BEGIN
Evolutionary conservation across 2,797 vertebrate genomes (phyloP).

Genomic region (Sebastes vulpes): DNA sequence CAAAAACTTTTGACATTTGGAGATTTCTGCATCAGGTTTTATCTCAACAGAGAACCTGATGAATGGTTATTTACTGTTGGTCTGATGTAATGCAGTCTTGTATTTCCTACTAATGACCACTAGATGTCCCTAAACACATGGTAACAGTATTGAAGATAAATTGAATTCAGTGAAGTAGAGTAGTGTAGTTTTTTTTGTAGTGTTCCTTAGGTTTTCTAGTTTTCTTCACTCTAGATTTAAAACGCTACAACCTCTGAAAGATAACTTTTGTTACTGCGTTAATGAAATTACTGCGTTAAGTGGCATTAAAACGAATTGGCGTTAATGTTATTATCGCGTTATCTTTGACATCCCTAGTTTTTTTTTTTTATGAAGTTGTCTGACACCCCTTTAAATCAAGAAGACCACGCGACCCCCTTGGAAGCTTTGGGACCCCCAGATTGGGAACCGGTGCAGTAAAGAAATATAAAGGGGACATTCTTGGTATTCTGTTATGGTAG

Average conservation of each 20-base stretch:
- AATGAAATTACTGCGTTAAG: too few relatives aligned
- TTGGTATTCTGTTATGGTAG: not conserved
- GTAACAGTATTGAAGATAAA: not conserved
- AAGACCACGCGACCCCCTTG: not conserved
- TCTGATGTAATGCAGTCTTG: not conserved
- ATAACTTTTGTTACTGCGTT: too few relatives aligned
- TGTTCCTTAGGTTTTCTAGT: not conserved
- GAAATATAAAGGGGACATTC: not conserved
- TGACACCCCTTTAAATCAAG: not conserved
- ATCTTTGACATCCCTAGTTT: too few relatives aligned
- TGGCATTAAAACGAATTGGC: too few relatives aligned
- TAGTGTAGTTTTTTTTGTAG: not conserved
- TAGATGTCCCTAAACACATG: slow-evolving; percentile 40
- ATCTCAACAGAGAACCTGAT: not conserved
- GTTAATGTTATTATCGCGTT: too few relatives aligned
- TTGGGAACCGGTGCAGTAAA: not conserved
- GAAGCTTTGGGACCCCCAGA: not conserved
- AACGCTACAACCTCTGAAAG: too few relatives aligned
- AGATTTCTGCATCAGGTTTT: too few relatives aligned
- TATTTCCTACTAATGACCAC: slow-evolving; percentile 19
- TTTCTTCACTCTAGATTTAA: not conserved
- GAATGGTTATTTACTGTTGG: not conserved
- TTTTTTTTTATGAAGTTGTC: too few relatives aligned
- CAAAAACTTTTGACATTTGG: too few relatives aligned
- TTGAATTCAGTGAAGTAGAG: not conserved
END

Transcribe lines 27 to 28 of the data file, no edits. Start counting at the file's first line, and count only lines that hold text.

- CAAAAACTTTTGACATTTGG: too few relatives aligned
- TTGAATTCAGTGAAGTAGAG: not conserved